On a personal level we remember family members who served in war. My husband and I remember these grandparents and great-uncles who voluntarily enlisted in WW1. Two were killed in action.
William Angus Wyllie
Thomas Henry Smith
David Edgar Taylor (KIA)
James William Taylor
David Ray Leed (KIA)
William George Leed
Robert John Daniel Phelan
William Thomas Alford
Today I'm highlighting William Angus Wyllie (known as Angus), my grandfather's brother.
Angus was a farmer at Carron, north of Minyip in the Wimmera district of Victoria, where his parents, Robert and Jeannetta, had created a prosperous wheat farm and built a home.
In July 1915 Angus enlisted at Ballarat. He was 30 years old. His initial training was a Castlemaine and Broadmeadows in Victoria.
On 1 April 1916 he embarked on HMAT A23 'Suffolk' and sailed to Egypt and the Middle East. In June he was transferred to France via the port at Marseilles and joined the 58th Battalion there. He was appointed Lance Corporal in December 1916. In February 1917 he was wounded in action, a gunshot wound to the shoulder, and after several weeks was transferred to Cheltenham and then the 3rd Auxilliary Hospital at Dartford in England. He was five months recuperating from his injuries and was discharged from the hospital 16 July 1917 and transferred to the training brigade at the Sandhill Camp at Longbridge Deverill, Wiltshire.
On 10 November 1917 he left for France via Southampton and rejoined his unit in the field 18 November 1917. In August 1918 he was promoted to Corporal and then a month later to Sergeant.
On 29 September 1918 he was again wounded in action. This time it was a gunshot wound to his left leg. He was again sent to England, to the Chester Hospital. The war ended in November and on 9 December Angus appears to have been transferred to AHQ at Hardcott in London. He was granted two months leave with pay and subsistence (21 April until 21 June) to attend a motor mechanics course at the Mansion Motor Training Garage in York St, Westminster.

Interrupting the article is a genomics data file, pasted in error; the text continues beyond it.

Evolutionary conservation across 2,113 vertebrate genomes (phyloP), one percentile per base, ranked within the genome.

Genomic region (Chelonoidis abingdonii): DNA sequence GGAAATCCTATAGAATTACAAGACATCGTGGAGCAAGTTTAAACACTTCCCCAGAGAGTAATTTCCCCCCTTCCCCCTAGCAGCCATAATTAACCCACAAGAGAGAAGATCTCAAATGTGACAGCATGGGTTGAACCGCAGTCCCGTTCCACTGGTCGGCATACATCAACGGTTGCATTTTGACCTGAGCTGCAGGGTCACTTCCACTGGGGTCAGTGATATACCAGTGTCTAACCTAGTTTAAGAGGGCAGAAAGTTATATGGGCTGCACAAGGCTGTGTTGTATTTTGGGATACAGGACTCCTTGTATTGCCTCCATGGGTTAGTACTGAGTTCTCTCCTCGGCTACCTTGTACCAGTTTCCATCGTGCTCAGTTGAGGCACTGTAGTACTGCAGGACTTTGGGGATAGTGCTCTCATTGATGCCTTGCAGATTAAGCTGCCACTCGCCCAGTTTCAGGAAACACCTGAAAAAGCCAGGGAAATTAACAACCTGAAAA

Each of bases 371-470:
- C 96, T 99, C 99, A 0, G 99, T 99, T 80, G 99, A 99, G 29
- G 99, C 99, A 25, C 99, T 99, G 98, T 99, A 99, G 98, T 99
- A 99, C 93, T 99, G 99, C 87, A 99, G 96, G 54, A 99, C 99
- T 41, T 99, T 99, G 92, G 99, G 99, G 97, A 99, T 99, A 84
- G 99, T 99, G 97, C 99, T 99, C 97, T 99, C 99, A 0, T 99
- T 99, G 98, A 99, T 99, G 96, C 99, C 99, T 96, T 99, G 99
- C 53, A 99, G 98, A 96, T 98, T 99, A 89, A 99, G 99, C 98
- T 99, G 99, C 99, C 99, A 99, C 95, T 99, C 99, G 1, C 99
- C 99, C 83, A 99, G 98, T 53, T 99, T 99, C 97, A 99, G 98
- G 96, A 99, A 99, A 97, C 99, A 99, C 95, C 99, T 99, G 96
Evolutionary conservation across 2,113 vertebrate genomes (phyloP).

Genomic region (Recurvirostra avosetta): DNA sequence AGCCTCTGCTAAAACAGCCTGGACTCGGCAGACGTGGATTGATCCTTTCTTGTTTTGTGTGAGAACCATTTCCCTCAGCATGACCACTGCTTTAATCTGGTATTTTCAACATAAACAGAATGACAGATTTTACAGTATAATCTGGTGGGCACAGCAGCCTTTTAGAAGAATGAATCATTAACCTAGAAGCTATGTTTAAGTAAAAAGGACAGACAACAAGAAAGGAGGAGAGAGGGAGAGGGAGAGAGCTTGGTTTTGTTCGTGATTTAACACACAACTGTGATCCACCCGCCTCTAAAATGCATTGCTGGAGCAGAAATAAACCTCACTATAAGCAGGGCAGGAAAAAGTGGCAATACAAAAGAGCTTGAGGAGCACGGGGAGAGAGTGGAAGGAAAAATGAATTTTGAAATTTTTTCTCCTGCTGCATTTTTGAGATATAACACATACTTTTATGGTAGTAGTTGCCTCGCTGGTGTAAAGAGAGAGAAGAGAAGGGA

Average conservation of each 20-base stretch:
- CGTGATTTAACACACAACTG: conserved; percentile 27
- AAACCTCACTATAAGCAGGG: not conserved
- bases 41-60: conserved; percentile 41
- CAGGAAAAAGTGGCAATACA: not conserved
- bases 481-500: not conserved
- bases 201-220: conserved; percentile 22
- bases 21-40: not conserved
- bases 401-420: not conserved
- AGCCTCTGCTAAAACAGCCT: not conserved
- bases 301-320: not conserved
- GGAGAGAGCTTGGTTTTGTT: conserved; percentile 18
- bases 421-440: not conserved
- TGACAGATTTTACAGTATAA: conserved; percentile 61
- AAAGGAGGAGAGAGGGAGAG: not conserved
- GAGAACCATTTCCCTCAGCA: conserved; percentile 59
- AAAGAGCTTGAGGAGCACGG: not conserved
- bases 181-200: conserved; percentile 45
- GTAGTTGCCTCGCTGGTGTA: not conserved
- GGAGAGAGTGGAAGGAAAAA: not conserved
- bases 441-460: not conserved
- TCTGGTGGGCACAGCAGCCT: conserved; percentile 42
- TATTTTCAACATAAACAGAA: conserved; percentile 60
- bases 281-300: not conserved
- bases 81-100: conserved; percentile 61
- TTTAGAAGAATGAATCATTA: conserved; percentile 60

Angus' maternal grandparents, William and Mary Ann Cook, migrated to Victoria from Plumstead in Kent in 1852. There must have still been some contact with relatives there, maybe his mother's cousins, because we have this photo of a visit. Angus is seated at right.
In July 1919 Angus departed England on the 'Demosthenes' and disembarked at Melbourne 14 September 1919. He had been in the AIF for four years including several long periods in the field of battle in France.
Like many diggers Angus had formed a relationship with a girl while he was in England and after the war he sent her money to join him in Australia but she never came. But all was not lost in love and war. In September 1921 he married the teacher at the school near his farm at Carron, Dorothy Cosstick.
Australia was at war again when Angus was in his 50s and in March 1941 Angus enlisted in the army again. He was 56 years old. He served three years as a guard at Queenscliff on the coast of Victoria and he moved his wife and daughters to nearby Point Lonsdale. He was discharged in April 1944 because of his age and medical condition (he had arthritis in both knees).